The 2012 inductees of the Hockey Hall of Fame could be as interesting as any in recent history.
Certainly Joe Sakic will go in, and one would have to think that Brendan Shanahan and Jeremy Roenick have pretty good odds of being voted in. Pavel Bure should absolutely be listed among the game's greatest of all time.
But what about Mats Sundin? Eric Lindros? Adam Oates? Will deserving players who have already been eligible for a few years, such as Steve Larmer and Dave Andreychuk, finally get a call?
It is an ageless debate regarding who the greatest players in the history of the game have been, and where contemporary players fit into the mix.
When considering players that are already retired, it's also worth thinking about some guys that are still on the ice. Without question, there are some of the finest players in the history of the game still actively playing, and many are still alive in the playoffs (perhaps for the last time).
What follows are the names of nine players that are a lock for the Hockey Hall of Fame when they hang up their skates.
This shouldn't surprise anyone. Brodeur has 105 regular-season wins—more than Patrick Roy, who is in second of all time. He also owns the career record for shutouts (119) and has a few championship rings to show for his efforts.
First ballot, no doubt.
If 1,142 regular-season points from a defenseman isn't enough, how about seven Norris Trophies, one Conn Smythe, 11 All-Star Games and four Stanley Cup rings. If
there was a Mount Rushmore for NHL defensemen, Lidstrom's face would be carved into it already. He's in the conversation for best ever at the position.
Selanne was going into the Hall of Fame before having another strong season, but reaching 1,400 career points is just another layer of concrete on the argument.
He's been better than a point-per-game player for over 1,300 games and currently ranks 12th in the league's history in goals scored (663). He has won the Calder, Masterton and Rocket Richard Trophies as well as a Stanley Cup ring.
Jagr took a couple years away from the NHL and came back to play effectively for the Philadelphia Flyers this season. He has 665 regular-season goals on his resume, which ranks 11th in the league's history (just in front of Selanne).
His 1,653 points are eighth in history as well, and he's received plenty of individual hardware for his efforts. Jagr has won the Hart Trophy once, the Art Ross five times and the Ted Lindsay Award three times. He has two Stanley Cup rings, and should already have his speech written.
A six-time All-Star and one of the more respected players of his generation, Iginla punched his ticket for the Hall when he scored his 500th goal this past season.
Hopefully at some point before his playing days end he'll find a way to add a Stanley Cup ring to his collection of individual honors.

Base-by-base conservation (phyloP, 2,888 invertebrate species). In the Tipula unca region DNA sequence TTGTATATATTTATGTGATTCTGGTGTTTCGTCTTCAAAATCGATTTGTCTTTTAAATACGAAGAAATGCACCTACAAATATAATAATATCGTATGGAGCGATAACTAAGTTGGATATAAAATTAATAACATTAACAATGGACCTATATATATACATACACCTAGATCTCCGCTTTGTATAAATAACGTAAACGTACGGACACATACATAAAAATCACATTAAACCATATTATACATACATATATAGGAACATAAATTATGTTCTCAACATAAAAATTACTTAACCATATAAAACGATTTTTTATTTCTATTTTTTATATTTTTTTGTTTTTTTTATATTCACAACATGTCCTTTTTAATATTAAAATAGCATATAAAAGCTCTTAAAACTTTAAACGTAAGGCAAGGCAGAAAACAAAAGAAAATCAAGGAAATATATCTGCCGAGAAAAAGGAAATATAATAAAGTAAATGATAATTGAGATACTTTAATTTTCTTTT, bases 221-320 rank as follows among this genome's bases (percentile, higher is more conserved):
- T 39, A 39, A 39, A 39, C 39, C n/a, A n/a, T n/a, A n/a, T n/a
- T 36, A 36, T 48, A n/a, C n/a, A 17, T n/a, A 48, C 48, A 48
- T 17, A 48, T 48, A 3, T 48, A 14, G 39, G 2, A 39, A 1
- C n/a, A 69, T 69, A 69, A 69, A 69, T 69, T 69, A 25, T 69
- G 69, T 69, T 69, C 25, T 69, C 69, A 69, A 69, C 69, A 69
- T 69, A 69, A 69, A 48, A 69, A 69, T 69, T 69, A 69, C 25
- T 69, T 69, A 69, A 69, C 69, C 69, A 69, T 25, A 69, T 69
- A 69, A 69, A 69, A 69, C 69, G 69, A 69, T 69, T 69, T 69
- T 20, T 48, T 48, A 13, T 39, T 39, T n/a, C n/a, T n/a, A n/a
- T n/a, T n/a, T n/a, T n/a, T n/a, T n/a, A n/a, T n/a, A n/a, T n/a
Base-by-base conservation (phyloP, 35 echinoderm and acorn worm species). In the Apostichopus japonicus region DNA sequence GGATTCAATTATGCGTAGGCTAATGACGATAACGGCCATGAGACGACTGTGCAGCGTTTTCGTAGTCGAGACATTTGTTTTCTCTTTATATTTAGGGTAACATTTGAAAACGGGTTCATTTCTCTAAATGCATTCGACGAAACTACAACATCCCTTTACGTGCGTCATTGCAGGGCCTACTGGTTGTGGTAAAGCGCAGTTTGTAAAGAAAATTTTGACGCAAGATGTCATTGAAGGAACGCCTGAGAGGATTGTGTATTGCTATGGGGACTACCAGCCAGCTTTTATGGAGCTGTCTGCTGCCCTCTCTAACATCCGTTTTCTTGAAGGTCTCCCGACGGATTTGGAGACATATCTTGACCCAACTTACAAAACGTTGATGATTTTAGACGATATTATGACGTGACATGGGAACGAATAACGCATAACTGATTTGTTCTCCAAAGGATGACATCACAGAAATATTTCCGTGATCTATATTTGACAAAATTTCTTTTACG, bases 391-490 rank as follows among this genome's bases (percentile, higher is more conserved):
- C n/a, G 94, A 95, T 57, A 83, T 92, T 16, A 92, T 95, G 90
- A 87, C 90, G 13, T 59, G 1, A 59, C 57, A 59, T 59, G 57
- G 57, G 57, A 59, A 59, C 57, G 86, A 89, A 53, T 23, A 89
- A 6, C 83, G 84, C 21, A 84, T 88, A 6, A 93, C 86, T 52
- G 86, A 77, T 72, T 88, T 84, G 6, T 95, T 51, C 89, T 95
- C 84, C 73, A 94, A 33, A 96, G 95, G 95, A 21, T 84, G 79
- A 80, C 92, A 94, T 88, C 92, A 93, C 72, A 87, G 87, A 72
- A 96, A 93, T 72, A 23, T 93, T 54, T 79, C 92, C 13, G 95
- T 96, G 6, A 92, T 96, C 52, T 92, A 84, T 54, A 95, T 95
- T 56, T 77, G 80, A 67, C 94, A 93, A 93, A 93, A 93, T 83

Pronger won both the Hart and the Norris in 1999-2000 while with the St. Louis Blues, and later led the Anaheim Ducks to the Stanley Cup. He has been one of the more physical defensemen of his generation and has been a great leader in a surprising number of cities (five).
Add to those individual achievements 698 points as a defenseman and he'll certainly receive an invitation to the Hall some day.
Hossa has put up 904 points in 978 games in the NHL, and is a couple healthy weeks away from passing 1,000 points and a couple healthy seasons from approaching 500 goals.
He has played in the All-Star game five times, the Stanley Cup Finals on three occasions and won a ring with Chicago. If/when he reaches 500 goals, one of the best all-around forwards of his era will be a lock for the Hall.
Datsyuk's individual numbers are deceptive. He's scored only 240 goals, but he's posted 718 points in 732 games through the end of the 2011-12 regular season.
Add to being a point-per-game player his three Selke Trophies and four Lady Byng Trophies, as well as two Stanley Cup rings, and you have one of the best all-around forwards of the last 15 years wearing a Red Wings sweater.
Yes, Toews doesn't turn 24 until the end of April and yes, he's only played in 361 regular-season games with the Chicago Blackhawks. But the important part to remember when considering Toews for the Hockey Hall of Fame is that it isn't the NHL Hall of Fame.
Toews is the youngest player ever to be inducted into the IIHF's Triple Gold Club, winning gold at the World Championships and Winter Olympics as well as adding a Stanley Cup championship—all before his 23rd birthday.
What's more impressive is that he didn't just win every tournament, but he's been individually honored in almost every one of them; he was the Most Outstanding Forward at the World Juniors (where he also won gold), the World Championships and the Olympics, and won the Conn Smythe while leading the Blackhawks to the Cup (as their youngest captain ever).
Because Toews has been the best player on the best team throughout his young career, he's on course to be in the Hall of Fame.